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The Second Opinion
by Michael Palmer
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Dr. Thea Sperelakis, who has been working outside the country after seeking a change, returns to the Boston area when her father (also a physician) is involved in a hit-and-run and is hospitalized and in a coma. Though the rest of her siblings (a twin brother and sister, also doctors, and another brother who mostly stays at home as a genius recluse) feel there is not much hope, Thea is not quite ready to give up hope, especially when she believes her father is communicating with her from his hospital bed via eye blinks. Soon Thea is convinced that something evil underlies his accident, that it was indeed no accident, and she seeks to discover who and why someone would want to see her father dead.
It has been a while since I've read a medical thriller. This was an abridged audio and as abridgments go, it was fair, though somewhat choppy at times with abrupt transitions, etc. But the meat of the story was there. I enjoyed it well enough, though found that it stretched the edges of realism a few times, which thrillers tend to do. Thea was characterized as having Asperger Syndrome, which seemed mostly realistic, although I felt that the audiobook reader roboticized the voicing of her character a bit too much. Overall, a decent read, though not one that's particularly likely to stick with me for very long.
Wow. After reading this, you KNOW you need to get a second opinion whenever something serious is going on health-wise. I appreciated how characters with ASD or ASD-like tendencies were written. Michael Palmer's insight was refreshing. The romance was good and the end was not what I expected.
I will miss Dr. Michael Palmer's novels. He was a remarkable man.
A medical thriller. Dr. Thea Sperelakis, an idealist, rushes back to Boston after learning her physician father, an intimidating figure known as the Lion, is close to death, the victim of a hit-and-run.
Palmer does a credible job here of building a whodunnit beginning with a hit-and-run attack on a prominent physician, which leads to the discovery of a network of deceit, greed, and murder within the structure of a huge medical center.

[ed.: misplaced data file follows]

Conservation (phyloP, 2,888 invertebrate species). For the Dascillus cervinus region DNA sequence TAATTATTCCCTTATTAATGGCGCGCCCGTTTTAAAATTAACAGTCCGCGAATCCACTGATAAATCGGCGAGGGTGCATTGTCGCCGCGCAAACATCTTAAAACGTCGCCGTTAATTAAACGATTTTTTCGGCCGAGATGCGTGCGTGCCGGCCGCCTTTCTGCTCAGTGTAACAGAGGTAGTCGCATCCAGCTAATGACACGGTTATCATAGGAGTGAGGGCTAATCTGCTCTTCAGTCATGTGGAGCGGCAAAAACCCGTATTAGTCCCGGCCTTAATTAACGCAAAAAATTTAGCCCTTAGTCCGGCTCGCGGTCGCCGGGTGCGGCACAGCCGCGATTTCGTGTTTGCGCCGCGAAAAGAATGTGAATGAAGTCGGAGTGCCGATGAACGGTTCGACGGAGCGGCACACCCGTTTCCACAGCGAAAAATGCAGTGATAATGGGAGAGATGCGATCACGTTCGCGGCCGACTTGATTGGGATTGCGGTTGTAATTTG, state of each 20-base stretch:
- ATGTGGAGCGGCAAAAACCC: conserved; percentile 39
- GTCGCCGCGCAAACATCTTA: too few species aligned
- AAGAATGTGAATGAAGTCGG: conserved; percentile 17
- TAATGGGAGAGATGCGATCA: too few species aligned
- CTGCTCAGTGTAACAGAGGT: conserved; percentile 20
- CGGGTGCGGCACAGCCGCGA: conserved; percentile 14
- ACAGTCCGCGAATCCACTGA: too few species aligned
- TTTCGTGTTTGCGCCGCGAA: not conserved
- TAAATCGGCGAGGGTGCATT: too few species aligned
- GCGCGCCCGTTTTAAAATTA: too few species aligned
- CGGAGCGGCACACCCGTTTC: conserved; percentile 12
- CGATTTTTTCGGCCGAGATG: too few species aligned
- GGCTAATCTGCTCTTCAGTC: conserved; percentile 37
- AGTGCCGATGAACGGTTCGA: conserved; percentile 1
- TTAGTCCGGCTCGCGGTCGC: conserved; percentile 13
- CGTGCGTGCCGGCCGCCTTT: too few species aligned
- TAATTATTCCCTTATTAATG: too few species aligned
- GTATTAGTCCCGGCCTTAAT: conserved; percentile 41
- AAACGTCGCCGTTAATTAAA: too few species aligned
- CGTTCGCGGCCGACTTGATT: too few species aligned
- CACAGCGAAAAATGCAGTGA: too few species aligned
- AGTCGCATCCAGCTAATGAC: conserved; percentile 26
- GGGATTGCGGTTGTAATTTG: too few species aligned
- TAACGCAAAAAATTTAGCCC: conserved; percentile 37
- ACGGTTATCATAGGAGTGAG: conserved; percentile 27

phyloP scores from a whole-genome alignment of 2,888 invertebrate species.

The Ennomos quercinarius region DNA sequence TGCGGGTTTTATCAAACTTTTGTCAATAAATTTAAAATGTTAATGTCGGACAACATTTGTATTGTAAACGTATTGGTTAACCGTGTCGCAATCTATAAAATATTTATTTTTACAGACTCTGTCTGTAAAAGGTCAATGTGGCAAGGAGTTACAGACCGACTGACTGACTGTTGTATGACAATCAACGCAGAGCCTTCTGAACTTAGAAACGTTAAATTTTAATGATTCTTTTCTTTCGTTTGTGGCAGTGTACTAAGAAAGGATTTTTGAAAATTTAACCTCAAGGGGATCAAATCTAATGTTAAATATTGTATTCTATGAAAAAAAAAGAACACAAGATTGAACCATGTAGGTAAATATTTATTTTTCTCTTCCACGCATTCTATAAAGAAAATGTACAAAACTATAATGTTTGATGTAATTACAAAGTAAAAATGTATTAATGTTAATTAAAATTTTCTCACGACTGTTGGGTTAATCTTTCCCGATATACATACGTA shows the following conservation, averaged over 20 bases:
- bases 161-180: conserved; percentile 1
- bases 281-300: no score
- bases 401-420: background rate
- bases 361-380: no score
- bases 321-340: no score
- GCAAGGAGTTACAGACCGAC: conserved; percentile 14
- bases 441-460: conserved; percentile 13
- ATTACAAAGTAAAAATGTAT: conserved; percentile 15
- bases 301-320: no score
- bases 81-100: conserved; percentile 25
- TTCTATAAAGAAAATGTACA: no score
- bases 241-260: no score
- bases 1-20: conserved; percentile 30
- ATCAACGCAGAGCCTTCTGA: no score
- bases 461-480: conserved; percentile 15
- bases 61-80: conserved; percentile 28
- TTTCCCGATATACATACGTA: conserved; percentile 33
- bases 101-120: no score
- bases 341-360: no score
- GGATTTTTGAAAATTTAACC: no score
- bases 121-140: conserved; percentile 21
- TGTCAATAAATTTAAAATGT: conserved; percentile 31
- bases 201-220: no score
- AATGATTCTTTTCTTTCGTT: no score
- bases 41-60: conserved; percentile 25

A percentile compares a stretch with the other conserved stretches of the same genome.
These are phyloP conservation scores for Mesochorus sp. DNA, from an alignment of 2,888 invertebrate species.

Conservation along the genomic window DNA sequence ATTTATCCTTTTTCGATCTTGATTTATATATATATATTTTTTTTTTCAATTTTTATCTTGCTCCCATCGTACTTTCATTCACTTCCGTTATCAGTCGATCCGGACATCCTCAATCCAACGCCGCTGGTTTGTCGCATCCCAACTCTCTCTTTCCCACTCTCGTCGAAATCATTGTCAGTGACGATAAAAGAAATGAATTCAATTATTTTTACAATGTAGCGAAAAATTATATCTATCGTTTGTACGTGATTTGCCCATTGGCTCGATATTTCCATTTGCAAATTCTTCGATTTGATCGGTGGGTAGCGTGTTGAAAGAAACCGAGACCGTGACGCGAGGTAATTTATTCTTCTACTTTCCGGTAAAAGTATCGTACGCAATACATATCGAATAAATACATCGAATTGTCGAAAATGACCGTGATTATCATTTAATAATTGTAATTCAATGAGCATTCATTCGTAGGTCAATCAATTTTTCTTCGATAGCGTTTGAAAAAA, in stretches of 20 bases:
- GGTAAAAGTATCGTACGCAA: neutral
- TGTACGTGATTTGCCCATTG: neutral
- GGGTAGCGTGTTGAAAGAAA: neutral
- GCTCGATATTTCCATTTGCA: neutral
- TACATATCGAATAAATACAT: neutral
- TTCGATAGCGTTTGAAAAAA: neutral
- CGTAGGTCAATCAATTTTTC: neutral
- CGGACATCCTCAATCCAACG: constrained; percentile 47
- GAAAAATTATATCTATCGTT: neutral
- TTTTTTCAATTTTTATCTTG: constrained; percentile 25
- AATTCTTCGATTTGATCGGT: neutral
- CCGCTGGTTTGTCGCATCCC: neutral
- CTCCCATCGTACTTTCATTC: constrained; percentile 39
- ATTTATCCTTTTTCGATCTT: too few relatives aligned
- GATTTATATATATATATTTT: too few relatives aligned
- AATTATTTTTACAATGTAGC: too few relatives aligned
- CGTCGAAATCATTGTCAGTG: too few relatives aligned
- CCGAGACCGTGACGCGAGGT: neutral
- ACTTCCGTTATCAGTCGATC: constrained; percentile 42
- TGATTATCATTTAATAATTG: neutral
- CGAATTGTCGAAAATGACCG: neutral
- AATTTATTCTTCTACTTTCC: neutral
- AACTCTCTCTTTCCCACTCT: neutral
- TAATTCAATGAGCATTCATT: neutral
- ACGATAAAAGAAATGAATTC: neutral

He chooses to have the story carried by a character with Asperger Syndrome, and puts both the weaknesses and strengths of her personality to good use. (In an afterward, Palmer shares the fact that his son also has Asperger.)
The cautionary tale -- because it wouldn't be a Michael Palmer novel without at least one of the villains being modern medicine itself -- takes aim at the increased utilization of sophisticated computerization of medical practice and record-keeping with the subsequent loss of doctor-to-patient interactions.
Dr. Thea Sperelakis has always been an outsider. She has a brilliant medical mind and a remarkable ability to recall details, but her difficulty in dealing with hidden agendas and interpersonal conflicts has led her to leave the complex, money-driven dynamics of a hospital and to embrace working with the poor. Her father, Petros, is one of the most celebrated internal medicine specialists in the world and the founder of the cutting-edge Sperelakis Center for Diagnostic Medicine at Boston's sprawling, powerful Beaumont Clinic. When Petros is severely injured by a hit-and-run driver, no one thinks he will survive. Two of Petros's other children, both physicians, battle Thea and their eccentric brother, Dimitri, by demanding that treatment for their father be withheld. Meanwhile, Petros lingers in the Beaumont Clinic's intensive care unit, where Thea is his only advocate. As Thea uncovers the facts surrounding the disaster, it seems more and more to be no accident. Petros himself is the only witness. Who would want him dead? The answers are trapped in his brain...until he looks at Thea and begins to slowly blink a terrifying message. In The Second Opinion, Michael Palmer has created a cat-and-mouse game where one woman must confront a conspiracy of doctors to uncover an evil practice that touches every single person who ever has a medical test. With unforgettable characters and twists and betrayals that come from the most unlikely places, The Second Opinion will keep you guessing...and looking over your shoulder.
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Melvil Decimal System (DDC)813.54 — Literature English (North America) American fiction 20th Century 1945-1999
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I enjoy reading books with a medical aspect as the theme. I have always enjoyed Michael Palmer’s book. He is a great writer, organized, and describes well develop characters. This book is based on Asperger Syndrome information and how it affects different people in various ways.
Dr. Thea Sperilakis who has asperger’s couldn’t handle the suburban hospital that her father supervises so she left to practice in Africa. Her father is severely hurt in an accident she must go home and talk over the situation with her siblings. Thea finds out her father is in a coma and after a while her siblings argue with her to let him pass. Thea is convinced her father is showing signs of communicating with her but her father hides it from everyone else. However, know one believes her accept there is someone else who knows it is possible she is telling the truth.
Was the accident premeditated, did someone want him dead, and was there someone giving her father a sedative to keep him from communicating with his daughter? I enjoyed the book but just a little disappointed with the ending. ( )